Former Supreme Court Justice Stephen Breyer has warned colleagues against “writing too hard” opinions, saying such decisions could “bite your back” in an ever-changing world. says there is.
In an extensive interview with CNN’s Chris Wallace on “Who’s Talking to Chris Wallace,” which debuts on HBO Max on Friday and airs on CNN Sunday night, Breyer also spoke about his final move in the minority liberal bloc on the court. I lamented my position on the bench for a year. He addressed the court’s reversal of the Roe v. Wade judgment and spoke about the ongoing controversy regarding his wife, Judge Clarence Thomas’s wife, Ginni Thomas.
Breyer said the majority side (conservative – though the retired judge didn’t use that explanation) was unwilling to buck, disputing a number of historically significant cases. Realizing that, he said it was a “very frustrating” position.
In his first television interview since leaving the bench earlier this year, Breyer said, “If you start writing too rigidly, the world will come and bite your back.” And the Supreme Court, though somewhat different, has its fair share of problems of that kind.”
“Life is complicated and life changes,” Breyer added. “And we want to preserve as much as possible – everyone does – we want to preserve certain important moral and political values such as democracy, human rights, equality and the rule of law. If you think you can do it by writing 16 computer programs, I totally disagree.”
Breyer’s comments came days before the Supreme Court began its first term without him in nearly 30 years. In the new term, judges will consider issues such as voting rights, immigration, affirmative action, environmental regulation, and religious freedom. These issues are areas where a staunch conservative majority can easily control the outcome.
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During his final term on the bench, Breyer was frequently in the minority in some of the court’s most headline-grabbing cases, including those involving abortion, gun rights and the environment. He said it was “very frustrating” to be in the minority in such cases, but said he took the loss cautiously.
Breyer was visibly emotional as he weighed in on the court’s controversial ruling in June overturning Roe v. Wade and discussing the historic abortion rights case. .
“And did you say I liked this Dobbs decision? Of course I didn’t. Of course I didn’t,” the retired judge shouted.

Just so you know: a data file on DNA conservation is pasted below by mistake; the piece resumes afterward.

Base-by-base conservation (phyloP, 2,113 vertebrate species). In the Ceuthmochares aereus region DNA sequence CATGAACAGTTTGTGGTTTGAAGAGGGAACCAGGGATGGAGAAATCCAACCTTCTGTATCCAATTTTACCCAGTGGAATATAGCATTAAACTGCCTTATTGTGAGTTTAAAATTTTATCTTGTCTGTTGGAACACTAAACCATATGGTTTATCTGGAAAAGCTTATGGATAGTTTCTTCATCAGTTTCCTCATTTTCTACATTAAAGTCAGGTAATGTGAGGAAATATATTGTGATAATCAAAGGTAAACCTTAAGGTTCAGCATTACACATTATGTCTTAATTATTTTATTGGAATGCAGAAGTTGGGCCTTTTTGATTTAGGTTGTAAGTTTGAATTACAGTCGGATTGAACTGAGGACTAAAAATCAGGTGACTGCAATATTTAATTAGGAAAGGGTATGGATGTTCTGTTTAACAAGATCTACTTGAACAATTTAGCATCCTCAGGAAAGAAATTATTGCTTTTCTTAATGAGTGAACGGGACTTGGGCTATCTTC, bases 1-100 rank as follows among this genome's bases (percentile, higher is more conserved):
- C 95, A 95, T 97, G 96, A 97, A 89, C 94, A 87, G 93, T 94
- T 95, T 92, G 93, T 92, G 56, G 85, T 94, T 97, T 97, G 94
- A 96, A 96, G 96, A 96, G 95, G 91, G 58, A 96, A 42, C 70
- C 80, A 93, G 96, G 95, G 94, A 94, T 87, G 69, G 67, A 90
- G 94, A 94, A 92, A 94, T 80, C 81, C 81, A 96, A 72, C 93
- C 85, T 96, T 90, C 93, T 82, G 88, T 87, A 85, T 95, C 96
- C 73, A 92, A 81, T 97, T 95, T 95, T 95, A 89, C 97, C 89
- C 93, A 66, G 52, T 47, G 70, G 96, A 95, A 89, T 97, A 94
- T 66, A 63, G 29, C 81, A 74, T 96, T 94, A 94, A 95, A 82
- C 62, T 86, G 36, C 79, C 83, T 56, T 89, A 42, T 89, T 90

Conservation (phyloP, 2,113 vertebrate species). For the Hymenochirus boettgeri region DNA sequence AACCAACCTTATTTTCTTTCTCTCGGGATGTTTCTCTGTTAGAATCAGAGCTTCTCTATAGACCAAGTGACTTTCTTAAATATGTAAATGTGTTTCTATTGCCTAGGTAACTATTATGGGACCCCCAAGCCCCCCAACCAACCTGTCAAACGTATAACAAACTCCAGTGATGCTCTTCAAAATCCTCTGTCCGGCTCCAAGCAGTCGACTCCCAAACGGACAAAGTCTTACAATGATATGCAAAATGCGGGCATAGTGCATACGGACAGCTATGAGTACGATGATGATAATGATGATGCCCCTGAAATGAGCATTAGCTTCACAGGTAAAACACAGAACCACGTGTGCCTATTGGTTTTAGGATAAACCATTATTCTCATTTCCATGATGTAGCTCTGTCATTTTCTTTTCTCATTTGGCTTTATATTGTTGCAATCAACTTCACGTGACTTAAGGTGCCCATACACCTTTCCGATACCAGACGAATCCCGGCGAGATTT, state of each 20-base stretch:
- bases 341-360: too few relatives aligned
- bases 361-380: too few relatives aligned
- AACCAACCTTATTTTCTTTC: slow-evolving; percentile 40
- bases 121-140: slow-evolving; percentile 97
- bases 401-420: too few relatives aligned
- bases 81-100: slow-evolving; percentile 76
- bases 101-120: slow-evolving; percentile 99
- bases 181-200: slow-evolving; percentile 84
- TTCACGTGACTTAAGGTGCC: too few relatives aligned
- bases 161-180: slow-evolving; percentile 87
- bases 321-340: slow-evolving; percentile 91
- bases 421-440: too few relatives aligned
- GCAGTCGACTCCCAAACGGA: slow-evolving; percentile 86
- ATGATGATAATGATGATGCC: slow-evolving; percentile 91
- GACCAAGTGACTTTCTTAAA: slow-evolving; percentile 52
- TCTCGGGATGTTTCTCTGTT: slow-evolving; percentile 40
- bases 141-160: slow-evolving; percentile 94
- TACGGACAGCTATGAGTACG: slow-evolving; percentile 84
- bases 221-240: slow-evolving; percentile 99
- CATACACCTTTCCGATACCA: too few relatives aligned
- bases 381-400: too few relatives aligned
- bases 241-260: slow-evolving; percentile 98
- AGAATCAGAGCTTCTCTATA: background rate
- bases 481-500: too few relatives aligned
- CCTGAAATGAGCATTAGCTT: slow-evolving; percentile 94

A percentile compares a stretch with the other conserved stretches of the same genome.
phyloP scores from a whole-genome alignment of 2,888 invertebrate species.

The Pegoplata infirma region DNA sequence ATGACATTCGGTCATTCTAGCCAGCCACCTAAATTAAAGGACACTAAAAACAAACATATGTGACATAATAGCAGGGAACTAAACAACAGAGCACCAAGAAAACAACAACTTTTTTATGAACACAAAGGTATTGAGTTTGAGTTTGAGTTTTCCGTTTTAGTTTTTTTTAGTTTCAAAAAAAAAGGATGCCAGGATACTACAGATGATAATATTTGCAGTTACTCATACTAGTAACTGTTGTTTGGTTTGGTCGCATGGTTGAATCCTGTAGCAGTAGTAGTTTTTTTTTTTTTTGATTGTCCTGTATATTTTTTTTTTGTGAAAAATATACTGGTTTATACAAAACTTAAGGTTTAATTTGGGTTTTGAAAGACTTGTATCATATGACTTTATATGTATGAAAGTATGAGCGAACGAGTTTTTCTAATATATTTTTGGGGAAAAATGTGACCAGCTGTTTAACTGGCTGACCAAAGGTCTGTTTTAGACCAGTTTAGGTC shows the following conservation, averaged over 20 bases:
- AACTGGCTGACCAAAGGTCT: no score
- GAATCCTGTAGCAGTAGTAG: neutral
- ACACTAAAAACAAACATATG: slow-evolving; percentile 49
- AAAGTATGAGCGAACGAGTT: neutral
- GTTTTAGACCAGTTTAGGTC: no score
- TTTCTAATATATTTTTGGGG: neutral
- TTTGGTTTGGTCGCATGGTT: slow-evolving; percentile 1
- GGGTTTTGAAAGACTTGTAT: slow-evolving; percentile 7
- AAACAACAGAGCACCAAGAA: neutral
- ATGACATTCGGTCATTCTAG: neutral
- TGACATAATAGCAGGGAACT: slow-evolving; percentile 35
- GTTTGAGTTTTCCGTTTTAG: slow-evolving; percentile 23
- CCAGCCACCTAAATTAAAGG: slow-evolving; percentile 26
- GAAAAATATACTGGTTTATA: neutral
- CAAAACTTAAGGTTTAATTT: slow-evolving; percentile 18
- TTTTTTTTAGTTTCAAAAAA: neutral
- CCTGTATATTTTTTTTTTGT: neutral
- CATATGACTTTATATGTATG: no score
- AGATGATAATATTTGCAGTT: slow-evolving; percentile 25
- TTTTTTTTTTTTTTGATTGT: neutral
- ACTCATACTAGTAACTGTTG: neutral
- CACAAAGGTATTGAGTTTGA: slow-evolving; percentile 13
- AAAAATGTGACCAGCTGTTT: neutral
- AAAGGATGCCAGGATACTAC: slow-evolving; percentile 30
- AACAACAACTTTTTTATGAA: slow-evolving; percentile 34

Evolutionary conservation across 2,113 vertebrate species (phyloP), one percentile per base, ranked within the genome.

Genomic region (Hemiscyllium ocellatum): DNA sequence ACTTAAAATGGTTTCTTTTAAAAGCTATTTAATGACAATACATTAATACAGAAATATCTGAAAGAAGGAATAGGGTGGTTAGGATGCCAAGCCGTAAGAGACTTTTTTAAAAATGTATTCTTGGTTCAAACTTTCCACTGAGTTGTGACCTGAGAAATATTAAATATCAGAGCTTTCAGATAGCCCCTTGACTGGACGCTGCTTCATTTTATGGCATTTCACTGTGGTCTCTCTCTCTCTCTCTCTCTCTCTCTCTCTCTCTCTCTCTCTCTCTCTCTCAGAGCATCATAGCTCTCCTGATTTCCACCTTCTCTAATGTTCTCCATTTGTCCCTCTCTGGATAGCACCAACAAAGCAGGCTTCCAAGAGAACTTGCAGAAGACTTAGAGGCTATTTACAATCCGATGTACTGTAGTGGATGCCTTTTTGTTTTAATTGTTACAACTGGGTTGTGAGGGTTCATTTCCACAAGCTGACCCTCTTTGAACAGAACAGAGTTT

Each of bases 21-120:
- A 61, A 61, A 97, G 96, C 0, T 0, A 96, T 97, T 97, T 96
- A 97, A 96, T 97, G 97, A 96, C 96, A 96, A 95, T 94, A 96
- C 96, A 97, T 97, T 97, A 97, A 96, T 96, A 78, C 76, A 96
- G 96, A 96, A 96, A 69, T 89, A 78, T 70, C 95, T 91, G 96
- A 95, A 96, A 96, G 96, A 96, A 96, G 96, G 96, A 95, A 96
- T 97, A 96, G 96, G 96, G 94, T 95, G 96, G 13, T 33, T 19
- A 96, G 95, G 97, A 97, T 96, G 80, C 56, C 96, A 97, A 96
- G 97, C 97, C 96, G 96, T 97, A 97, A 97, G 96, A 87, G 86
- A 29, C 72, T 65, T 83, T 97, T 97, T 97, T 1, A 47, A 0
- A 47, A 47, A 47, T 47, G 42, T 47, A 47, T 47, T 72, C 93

“Was I happy with that? Not for a moment. Did I do everything I could to persuade people? Sure, of course. But we were there and now we keep going. We are trying to work together.”
Breyer also condemned the leak of a draft opinion on a decision overturning Low’s judgment earlier this year, saying the unprecedented violation of the court’s protocol was “extremely damaging.”
“Was there an earthquake on the court?” Wallace asked.
“Earthquake?” Breyer replied. “It was very detrimental because things like that rarely happen. It doesn’t happen. And there it is.”
Other judges have also condemned the leak, with Justice Elena Kagan calling it “horrifying” earlier this month, and public opinion in the High Court soured after it happened.
Chief Justice John Roberts ordered an internal investigation shortly after the leaks occurred, and Kagan recently said he expects judges to be given an update on the investigation by the end of September.
During the interview, Breyer was careful not to get caught up in the drama surrounding Ginny Thomas’ political activism.
When asked if he thought Ginny Thomas’ political activism was damaging the court’s standing, Breyer replied: Decisions about how to lead your own life, career, what kind of career, etc. ”
“I’m not going to criticize Ginny Thomas, who I like. I’m not going to criticize Clarence, who I like. And there you are.”
Reflecting on nearly three decades on the Supreme Court, Mr. Breyer flipped the notion that relations between conservative and liberal justices were deteriorating as retirement neared, suggesting that there are now two separate camps on the bench. He admitted that there were “sometimes”
“Less than you think. Less than you think…but I can’t say never,” he said.
Courts, long known for their collegiate system, recently underwent some changes, using the “joyful” conversation that usually takes place at lunch after a judge has considered a case as an example of change, according to Breyer. ing.
“It may not be very funny, but it’s not. I’ve never heard people yelling at each other in anger in that conference room,” he said.
“What you are doing is what I learned from (Judiciary) Arthur Goldberg when he was a legal clerk, and I have tried to live by it. Also, (Ted) Kennedy I learned that from him when I worked for Congress,” Breyer said. “You do your best, and maybe people will agree. And maybe they won’t. And maybe you win. And maybe you lose. And what you do is to think about it for a while.”
“Let’s move on to the next thing so we can do a decent job on the next thing,” he added. “And just keep going.”
Breyer, who announced plans to retire amid pressure from liberals while Democrats dominated the Senate and President Joe Biden was in office, said he decided to step down because he feared Republicans would dominate the House. rice field. He was forced to stay on the bench for years while the Republican Party blocked presidential candidates.
“There was a delay when the party split between Senate control and presidential control,” Breyer said. “And sometimes, after a long time, I hope my own retirement, my own court membership, doesn’t get involved in what I call purely political issues.”